quantity of care rather than the price of care. In more concentrated markets, there is an increased likelihood of being discharged to a post-acute care facility rather than discharged to home, the use of inpatient rather than outpatient surgery is higher, and there is an increase in the number of inpatient admissions for the same level of acuity.17 Medicare FFS has a fixed fee schedule, so hospitals cannot negotiate the price of services. However, Medicare FFS patients in more concentrated hospital markets do receive more services than those in less concentrated markets. This result is not surprising, since more concentrated hospital systems have a greater ability to provide intensive high-fee services in-house, rather than referring them out.
As with hospital consolidation, provider concentration has been found to increase the cost of services. Vertical integration increases the costs of services for two reasons. When hospitals own provider practices, the hospital can charge a facility fee in addition to the providers’ professional reimbursement. A recent study found vertical integration
increased hospital outpatient prices by 14%, with a quarter of that increase due to facility fees.18
NCCI’s Forthcoming Research on Hospital Consolidation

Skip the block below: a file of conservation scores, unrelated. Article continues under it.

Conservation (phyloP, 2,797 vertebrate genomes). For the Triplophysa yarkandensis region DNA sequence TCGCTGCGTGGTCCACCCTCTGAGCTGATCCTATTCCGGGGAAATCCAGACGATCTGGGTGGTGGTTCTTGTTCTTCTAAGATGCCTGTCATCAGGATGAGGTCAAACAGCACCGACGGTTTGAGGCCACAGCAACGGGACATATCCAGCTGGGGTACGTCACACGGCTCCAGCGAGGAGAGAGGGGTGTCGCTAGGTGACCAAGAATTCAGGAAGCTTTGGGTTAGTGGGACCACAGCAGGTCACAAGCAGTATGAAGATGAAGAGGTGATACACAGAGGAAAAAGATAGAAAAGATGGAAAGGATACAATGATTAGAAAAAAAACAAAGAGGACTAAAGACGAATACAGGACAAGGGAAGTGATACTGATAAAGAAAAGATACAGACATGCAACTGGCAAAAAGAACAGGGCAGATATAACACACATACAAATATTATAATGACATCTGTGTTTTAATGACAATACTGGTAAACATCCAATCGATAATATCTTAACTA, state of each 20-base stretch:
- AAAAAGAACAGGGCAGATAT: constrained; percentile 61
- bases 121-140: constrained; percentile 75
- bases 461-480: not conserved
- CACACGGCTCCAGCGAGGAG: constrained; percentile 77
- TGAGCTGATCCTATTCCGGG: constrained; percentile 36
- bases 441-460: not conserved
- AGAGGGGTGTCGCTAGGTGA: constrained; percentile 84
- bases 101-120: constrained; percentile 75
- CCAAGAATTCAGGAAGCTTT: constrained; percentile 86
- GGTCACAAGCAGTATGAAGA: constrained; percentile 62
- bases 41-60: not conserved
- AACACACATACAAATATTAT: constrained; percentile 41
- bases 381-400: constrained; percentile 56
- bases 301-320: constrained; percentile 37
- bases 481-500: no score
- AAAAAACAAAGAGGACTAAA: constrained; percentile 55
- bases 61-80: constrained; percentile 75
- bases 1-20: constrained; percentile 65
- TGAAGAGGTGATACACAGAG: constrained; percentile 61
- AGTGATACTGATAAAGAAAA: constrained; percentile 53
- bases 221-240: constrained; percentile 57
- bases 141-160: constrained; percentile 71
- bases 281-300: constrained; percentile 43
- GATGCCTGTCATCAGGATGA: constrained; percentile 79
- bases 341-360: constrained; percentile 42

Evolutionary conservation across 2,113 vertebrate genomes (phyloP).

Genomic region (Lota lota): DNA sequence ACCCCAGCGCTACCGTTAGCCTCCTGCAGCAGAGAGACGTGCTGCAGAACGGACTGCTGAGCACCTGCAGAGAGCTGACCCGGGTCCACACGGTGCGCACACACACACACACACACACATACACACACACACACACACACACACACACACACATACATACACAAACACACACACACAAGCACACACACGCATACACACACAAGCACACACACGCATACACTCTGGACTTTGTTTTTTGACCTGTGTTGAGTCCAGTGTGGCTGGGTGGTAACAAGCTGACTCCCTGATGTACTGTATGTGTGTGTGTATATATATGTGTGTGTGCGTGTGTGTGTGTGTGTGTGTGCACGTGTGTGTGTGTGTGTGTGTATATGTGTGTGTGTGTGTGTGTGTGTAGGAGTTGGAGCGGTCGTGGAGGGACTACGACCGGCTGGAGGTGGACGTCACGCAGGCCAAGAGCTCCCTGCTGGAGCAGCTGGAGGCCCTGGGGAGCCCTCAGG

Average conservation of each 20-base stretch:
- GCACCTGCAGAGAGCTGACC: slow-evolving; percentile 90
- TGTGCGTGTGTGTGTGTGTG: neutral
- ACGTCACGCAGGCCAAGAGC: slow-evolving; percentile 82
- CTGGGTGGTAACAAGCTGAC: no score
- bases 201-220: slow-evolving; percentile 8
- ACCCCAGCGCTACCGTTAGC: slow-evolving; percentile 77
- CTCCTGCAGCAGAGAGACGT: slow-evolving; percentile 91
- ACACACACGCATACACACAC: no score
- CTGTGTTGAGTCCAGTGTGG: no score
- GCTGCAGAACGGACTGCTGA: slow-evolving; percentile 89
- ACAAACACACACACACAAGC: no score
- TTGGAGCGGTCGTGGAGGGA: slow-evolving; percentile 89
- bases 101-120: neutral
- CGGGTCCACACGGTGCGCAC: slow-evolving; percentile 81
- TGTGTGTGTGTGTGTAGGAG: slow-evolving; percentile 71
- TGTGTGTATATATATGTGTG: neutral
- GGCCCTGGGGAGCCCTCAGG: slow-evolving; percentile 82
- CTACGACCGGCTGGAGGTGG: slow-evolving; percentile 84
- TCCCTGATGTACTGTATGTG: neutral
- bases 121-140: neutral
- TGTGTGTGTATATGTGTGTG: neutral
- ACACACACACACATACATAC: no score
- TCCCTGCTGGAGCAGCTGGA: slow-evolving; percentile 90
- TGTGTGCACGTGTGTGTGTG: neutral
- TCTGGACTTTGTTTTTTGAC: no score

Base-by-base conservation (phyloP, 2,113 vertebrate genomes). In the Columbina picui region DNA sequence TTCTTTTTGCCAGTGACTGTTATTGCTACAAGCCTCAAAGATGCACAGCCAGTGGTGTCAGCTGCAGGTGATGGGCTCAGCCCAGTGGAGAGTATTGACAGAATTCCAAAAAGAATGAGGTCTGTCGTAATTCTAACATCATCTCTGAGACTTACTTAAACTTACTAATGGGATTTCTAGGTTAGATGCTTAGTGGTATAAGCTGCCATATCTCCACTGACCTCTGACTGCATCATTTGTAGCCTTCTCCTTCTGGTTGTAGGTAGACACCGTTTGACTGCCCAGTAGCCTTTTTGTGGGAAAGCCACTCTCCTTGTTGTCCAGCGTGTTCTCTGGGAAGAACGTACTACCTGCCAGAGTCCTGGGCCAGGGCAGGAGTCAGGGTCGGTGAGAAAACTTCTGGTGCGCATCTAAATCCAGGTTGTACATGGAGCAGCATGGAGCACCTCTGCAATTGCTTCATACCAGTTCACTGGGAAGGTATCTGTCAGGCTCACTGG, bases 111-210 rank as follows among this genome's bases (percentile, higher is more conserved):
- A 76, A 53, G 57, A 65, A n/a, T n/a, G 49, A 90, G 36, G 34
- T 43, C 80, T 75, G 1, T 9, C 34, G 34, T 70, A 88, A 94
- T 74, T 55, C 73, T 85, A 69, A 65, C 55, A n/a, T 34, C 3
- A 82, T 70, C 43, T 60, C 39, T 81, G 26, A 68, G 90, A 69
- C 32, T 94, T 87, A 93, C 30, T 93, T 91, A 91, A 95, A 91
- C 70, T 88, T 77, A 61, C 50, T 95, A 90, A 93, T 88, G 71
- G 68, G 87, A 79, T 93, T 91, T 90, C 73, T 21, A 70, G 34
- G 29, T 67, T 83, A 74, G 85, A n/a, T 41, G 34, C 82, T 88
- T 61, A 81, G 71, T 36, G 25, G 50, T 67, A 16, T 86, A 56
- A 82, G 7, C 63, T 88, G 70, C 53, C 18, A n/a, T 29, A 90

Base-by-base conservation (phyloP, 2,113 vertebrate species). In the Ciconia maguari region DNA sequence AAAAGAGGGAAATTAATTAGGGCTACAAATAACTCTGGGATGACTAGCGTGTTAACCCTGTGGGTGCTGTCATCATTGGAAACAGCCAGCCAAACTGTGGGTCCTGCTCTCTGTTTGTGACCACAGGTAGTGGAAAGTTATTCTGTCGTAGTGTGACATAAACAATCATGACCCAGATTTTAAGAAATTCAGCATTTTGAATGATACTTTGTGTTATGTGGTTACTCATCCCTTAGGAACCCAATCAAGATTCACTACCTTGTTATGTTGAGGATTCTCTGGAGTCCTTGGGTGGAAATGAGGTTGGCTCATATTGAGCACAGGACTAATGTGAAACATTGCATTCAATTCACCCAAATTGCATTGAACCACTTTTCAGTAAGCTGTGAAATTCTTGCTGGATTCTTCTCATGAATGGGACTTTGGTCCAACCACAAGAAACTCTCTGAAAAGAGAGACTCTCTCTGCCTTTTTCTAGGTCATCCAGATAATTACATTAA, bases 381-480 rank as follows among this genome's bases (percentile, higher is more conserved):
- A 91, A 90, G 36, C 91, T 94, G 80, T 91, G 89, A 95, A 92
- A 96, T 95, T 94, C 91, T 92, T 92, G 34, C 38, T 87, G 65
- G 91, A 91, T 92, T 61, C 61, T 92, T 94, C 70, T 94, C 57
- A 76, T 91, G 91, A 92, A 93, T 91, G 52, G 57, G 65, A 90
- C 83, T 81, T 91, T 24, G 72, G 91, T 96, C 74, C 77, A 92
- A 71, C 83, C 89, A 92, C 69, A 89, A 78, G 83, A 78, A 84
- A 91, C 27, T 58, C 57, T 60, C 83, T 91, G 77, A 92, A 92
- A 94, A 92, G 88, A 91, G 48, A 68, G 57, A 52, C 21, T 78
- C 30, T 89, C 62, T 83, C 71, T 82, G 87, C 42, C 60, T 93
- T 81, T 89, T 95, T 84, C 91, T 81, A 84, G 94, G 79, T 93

To date, there has been no study on the impacts of healthcare consolidation on workers compensation. Impacts of hospital concentration have been estimated for commercial health insurance and Medicare, which can help explain the effect on workers compensation even though the types of care are different. It is likely that the price of inpatient services for workers compensation is higher in highly concentrated markets and, like Medicare, that higher quantities of medical services are provided.
Forthcoming research by NCCI will use the Medical Data Call to address these questions:
- How much do prices paid in workers compensation for hospital-based medical care vary for related diagnoses between different regional markets for hospital services?
- What is the impact of concentration in regional markets for hospital services on prices paid in workers compensation for hospital-based medical care after controlling for patient severity and hospital characteristics such as ownership, size, medical school affiliation, and wage variance?